Of all pictures of working women during the Second World War, the picture of women in factories predominates. Rosie the Riveter–the powerful, capable woman dressed in overalls and bandanna–was introduced as a sign of patriotic womanhood. The accouterments of war work–uniforms, tools, and lunch pails–were integrated into the revised picture of the female ideal.
United We Win
In spite of obvious racial discrimination and segregation in the military and civilian life, the overwhelming majority of black Americans participated wholeheartedly in the struggle against the Axis powers. They did so, nevertheless, with an eye towards accommodating American ideals of equality with American practices of discrimination. This goal was expressed in the call, originated in the black press, for the “Double ‘V’”–success through fascism abroad and through racism at home.
The Government was well aware of the demoralizing effects of racial bias on the African American people. In its marketing efforts, the Government presented an idealized view of race relations in The United States. Racial tensions vanished in descriptions of black Americans as full and equal participants in American society. The pictures of racial harmony belied the deep feelings of unrest that, on occasion, erupted into episodes of ethnic violence during the war years.
Warning! Our Homes are in Danger Now!
Poster makers used anxiety to assemble the people. In the lack of any immediate physical risk, American propagandists exaggerated the physical closeness of enemy forces. Though divided by the real war by vast spaces, Americans seemed within arm’s reach of the enemy. They were revealed to be in certain risk–their backs against the wall and living in the shadow of Axis domination.
This is Nazi Brutality
Most of the anxiety-inspiring posters depicted Nazi acts of atrocity. Although brutality is consistently part of war, the atrocities of World War II were so dreadful, and of such magnitude, as to engender a brand new type of offense–crimes against humanity. The pictures here were composed to cultivate anxiety. Implied in these posters is the notion that what happened there could happen here.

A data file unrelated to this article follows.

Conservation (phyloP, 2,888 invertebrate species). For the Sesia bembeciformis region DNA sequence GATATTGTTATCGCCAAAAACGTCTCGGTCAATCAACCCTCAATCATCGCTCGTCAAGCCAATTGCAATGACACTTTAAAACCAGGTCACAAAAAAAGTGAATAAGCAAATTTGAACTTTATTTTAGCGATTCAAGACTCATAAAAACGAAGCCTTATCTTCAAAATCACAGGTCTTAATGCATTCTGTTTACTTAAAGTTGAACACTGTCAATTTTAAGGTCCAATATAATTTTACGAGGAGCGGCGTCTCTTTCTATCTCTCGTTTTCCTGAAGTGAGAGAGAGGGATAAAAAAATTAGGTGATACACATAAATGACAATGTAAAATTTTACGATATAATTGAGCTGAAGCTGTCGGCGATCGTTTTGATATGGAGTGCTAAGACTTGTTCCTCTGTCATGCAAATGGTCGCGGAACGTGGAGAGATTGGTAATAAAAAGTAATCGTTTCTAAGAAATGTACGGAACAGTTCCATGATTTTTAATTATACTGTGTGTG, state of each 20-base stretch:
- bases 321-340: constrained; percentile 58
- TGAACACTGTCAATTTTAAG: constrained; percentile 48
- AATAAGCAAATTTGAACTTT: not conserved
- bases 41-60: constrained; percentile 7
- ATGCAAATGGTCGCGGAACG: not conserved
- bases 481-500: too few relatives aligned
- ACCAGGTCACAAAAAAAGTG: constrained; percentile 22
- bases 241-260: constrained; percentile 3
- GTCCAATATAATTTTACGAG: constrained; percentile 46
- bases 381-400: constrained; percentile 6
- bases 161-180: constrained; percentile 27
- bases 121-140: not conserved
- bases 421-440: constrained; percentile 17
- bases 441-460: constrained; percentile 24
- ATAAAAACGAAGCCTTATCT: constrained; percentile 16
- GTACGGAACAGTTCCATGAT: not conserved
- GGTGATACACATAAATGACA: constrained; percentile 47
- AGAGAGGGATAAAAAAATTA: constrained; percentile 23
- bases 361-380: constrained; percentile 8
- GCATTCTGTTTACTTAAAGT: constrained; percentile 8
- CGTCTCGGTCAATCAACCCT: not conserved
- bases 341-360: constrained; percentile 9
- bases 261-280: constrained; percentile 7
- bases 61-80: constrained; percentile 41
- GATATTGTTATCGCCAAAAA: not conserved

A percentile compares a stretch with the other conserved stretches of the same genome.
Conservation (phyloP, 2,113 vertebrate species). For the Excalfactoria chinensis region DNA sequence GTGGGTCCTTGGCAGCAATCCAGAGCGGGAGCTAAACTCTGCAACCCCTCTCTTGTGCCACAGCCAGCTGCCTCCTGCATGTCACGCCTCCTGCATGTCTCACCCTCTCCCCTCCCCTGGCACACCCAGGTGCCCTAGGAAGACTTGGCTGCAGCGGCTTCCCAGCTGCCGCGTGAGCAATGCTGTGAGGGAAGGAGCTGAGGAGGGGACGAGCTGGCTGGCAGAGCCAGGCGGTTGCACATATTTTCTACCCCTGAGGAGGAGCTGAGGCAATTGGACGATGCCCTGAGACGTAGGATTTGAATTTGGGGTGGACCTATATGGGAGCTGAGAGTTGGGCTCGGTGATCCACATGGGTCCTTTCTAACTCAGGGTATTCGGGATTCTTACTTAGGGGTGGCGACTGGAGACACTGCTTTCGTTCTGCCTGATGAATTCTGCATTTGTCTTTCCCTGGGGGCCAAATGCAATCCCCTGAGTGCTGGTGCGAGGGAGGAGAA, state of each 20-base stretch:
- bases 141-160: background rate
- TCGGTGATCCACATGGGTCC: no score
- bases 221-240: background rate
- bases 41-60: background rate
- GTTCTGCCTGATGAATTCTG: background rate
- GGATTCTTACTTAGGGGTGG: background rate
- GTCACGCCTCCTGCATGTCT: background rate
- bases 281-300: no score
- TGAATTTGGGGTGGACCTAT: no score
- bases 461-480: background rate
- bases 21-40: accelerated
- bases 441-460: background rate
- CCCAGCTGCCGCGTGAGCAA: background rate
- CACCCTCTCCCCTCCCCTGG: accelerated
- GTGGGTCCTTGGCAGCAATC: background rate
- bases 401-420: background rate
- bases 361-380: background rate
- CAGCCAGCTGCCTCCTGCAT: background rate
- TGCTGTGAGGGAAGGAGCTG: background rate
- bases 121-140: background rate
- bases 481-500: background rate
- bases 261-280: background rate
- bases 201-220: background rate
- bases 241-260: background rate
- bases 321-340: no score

Lidice was a Czech mining hamlet which was obliterated by the Nazis in retaliation for the 1942 shooting of a Nazi official by two Czechs. All men of the village were killed in a 10-hour massacre; the girls and children were sent to concentration camps. The destruction of Lidice became a symbol for the brutality of Nazi occupation during the Second World War.
He’s Watching You
Interests about national security intensify in wartime. During the Second World War, the Authorities alarmed citizens to the existence of enemy spies and saboteurs lurking just below the facade of American society. In an effort that appeared to encourage a moderate paranoia, “careless chat” posters warned folks that little fragments of information regarding troop movements or alternative logistical aspects would be helpful to the enemy. Well, meaning citizens could easily endanger national security and soldiers’ safety with thoughtless conversation.
A girl–someone who could resemble the audience’s neighbor, sister, wife, or daughter–was revealed on a “desired” poster as an unwitting murderess. The audience was to reason this girl’s thoughtless conversation resulted in the departure of American soldiers.
A minimum of one audience expressed objection to the selection of a female model. A letter from a resident of Hawaii to the Office of War Information reads, in part, “American girls that are knitting, rolling bandages, working long hours at war occupations and then carrying on with ‘girls’s work’ at home–in short, taking through the innumerable drab obligations to which no wages and no glory are attached, resent these unwarranted and presumptuous accusations that don’t have any basis in fact, but from the time-worn gags of paper amusing guys.”